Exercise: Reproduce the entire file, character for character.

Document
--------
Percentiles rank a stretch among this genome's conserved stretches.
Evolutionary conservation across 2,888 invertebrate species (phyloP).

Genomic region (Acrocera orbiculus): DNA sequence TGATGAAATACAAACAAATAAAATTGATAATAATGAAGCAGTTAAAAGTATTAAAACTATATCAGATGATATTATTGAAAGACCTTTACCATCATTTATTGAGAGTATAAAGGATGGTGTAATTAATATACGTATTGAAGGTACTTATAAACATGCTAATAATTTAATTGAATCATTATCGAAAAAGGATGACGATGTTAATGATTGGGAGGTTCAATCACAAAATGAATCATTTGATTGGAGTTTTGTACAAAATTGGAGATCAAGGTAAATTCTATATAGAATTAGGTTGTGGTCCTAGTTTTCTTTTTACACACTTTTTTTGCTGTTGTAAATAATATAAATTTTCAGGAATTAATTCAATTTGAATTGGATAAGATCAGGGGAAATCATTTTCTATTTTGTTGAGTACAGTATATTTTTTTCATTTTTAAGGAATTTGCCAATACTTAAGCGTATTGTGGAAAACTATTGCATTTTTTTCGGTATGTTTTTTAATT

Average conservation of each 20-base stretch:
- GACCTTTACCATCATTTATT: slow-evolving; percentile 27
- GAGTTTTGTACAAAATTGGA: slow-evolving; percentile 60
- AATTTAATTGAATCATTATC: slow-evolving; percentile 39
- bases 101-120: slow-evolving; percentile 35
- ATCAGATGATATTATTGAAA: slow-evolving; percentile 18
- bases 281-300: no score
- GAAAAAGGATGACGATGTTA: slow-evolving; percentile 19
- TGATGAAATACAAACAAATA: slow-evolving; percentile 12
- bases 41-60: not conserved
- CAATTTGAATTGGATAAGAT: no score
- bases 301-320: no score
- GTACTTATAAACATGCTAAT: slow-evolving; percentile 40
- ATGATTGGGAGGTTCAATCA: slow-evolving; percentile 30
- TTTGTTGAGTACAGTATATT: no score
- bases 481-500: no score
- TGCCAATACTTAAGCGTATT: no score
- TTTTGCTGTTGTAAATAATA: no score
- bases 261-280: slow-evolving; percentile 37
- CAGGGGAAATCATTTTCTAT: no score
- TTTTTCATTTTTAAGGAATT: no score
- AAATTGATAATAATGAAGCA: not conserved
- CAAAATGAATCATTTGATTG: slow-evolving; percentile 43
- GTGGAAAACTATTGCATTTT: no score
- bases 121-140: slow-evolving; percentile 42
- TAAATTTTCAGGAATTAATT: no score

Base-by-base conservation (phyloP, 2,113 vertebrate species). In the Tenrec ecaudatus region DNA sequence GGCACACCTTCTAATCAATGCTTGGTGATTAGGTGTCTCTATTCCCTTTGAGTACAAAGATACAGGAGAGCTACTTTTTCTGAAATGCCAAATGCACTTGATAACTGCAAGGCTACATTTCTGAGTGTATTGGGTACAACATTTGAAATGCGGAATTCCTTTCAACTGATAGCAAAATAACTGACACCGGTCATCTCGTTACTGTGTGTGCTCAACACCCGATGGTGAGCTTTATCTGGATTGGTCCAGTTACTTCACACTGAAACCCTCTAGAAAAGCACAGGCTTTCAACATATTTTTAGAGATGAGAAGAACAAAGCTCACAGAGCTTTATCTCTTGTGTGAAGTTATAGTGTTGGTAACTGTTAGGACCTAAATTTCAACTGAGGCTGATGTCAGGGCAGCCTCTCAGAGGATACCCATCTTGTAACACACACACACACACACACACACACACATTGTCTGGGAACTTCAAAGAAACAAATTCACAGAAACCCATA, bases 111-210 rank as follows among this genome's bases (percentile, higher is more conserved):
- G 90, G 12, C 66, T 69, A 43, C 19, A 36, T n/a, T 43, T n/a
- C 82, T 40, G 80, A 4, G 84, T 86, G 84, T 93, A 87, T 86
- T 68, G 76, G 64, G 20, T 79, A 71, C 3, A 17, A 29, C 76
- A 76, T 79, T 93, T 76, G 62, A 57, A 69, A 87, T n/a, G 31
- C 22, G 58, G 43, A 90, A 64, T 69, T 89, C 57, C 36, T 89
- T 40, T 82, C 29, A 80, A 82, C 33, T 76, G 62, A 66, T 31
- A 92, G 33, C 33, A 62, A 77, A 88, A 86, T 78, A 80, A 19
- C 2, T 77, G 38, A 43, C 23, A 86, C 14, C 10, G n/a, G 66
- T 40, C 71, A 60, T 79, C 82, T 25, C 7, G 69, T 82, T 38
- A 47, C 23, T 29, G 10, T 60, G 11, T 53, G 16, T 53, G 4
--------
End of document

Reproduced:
Percentiles rank a stretch among this genome's conserved stretches.
Evolutionary conservation across 2,888 invertebrate species (phyloP).

Genomic region (Acrocera orbiculus): DNA sequence TGATGAAATACAAACAAATAAAATTGATAATAATGAAGCAGTTAAAAGTATTAAAACTATATCAGATGATATTATTGAAAGACCTTTACCATCATTTATTGAGAGTATAAAGGATGGTGTAATTAATATACGTATTGAAGGTACTTATAAACATGCTAATAATTTAATTGAATCATTATCGAAAAAGGATGACGATGTTAATGATTGGGAGGTTCAATCACAAAATGAATCATTTGATTGGAGTTTTGTACAAAATTGGAGATCAAGGTAAATTCTATATAGAATTAGGTTGTGGTCCTAGTTTTCTTTTTACACACTTTTTTTGCTGTTGTAAATAATATAAATTTTCAGGAATTAATTCAATTTGAATTGGATAAGATCAGGGGAAATCATTTTCTATTTTGTTGAGTACAGTATATTTTTTTCATTTTTAAGGAATTTGCCAATACTTAAGCGTATTGTGGAAAACTATTGCATTTTTTTCGGTATGTTTTTTAATT

Average conservation of each 20-base stretch:
- GACCTTTACCATCATTTATT: slow-evolving; percentile 27
- GAGTTTTGTACAAAATTGGA: slow-evolving; percentile 60
- AATTTAATTGAATCATTATC: slow-evolving; percentile 39
- bases 101-120: slow-evolving; percentile 35
- ATCAGATGATATTATTGAAA: slow-evolving; percentile 18
- bases 281-300: no score
- GAAAAAGGATGACGATGTTA: slow-evolving; percentile 19
- TGATGAAATACAAACAAATA: slow-evolving; percentile 12
- bases 41-60: not conserved
- CAATTTGAATTGGATAAGAT: no score
- bases 301-320: no score
- GTACTTATAAACATGCTAAT: slow-evolving; percentile 40
- ATGATTGGGAGGTTCAATCA: slow-evolving; percentile 30
- TTTGTTGAGTACAGTATATT: no score
- bases 481-500: no score
- TGCCAATACTTAAGCGTATT: no score
- TTTTGCTGTTGTAAATAATA: no score
- bases 261-280: slow-evolving; percentile 37
- CAGGGGAAATCATTTTCTAT: no score
- TTTTTCATTTTTAAGGAATT: no score
- AAATTGATAATAATGAAGCA: not conserved
- CAAAATGAATCATTTGATTG: slow-evolving; percentile 43
- GTGGAAAACTATTGCATTTT: no score
- bases 121-140: slow-evolving; percentile 42
- TAAATTTTCAGGAATTAATT: no score

Base-by-base conservation (phyloP, 2,113 vertebrate species). In the Tenrec ecaudatus region DNA sequence GGCACACCTTCTAATCAATGCTTGGTGATTAGGTGTCTCTATTCCCTTTGAGTACAAAGATACAGGAGAGCTACTTTTTCTGAAATGCCAAATGCACTTGATAACTGCAAGGCTACATTTCTGAGTGTATTGGGTACAACATTTGAAATGCGGAATTCCTTTCAACTGATAGCAAAATAACTGACACCGGTCATCTCGTTACTGTGTGTGCTCAACACCCGATGGTGAGCTTTATCTGGATTGGTCCAGTTACTTCACACTGAAACCCTCTAGAAAAGCACAGGCTTTCAACATATTTTTAGAGATGAGAAGAACAAAGCTCACAGAGCTTTATCTCTTGTGTGAAGTTATAGTGTTGGTAACTGTTAGGACCTAAATTTCAACTGAGGCTGATGTCAGGGCAGCCTCTCAGAGGATACCCATCTTGTAACACACACACACACACACACACACACACATTGTCTGGGAACTTCAAAGAAACAAATTCACAGAAACCCATA, bases 111-210 rank as follows among this genome's bases (percentile, higher is more conserved):
- G 90, G 12, C 66, T 69, A 43, C 19, A 36, T n/a, T 43, T n/a
- C 82, T 40, G 80, A 4, G 84, T 86, G 84, T 93, A 87, T 86
- T 68, G 76, G 64, G 20, T 79, A 71, C 3, A 17, A 29, C 76
- A 76, T 79, T 93, T 76, G 62, A 57, A 69, A 87, T n/a, G 31
- C 22, G 58, G 43, A 90, A 64, T 69, T 89, C 57, C 36, T 89
- T 40, T 82, C 29, A 80, A 82, C 33, T 76, G 62, A 66, T 31
- A 92, G 33, C 33, A 62, A 77, A 88, A 86, T 78, A 80, A 19
- C 2, T 77, G 38, A 43, C 23, A 86, C 14, C 10, G n/a, G 66
- T 40, C 71, A 60, T 79, C 82, T 25, C 7, G 69, T 82, T 38
- A 47, C 23, T 29, G 10, T 60, G 11, T 53, G 16, T 53, G 4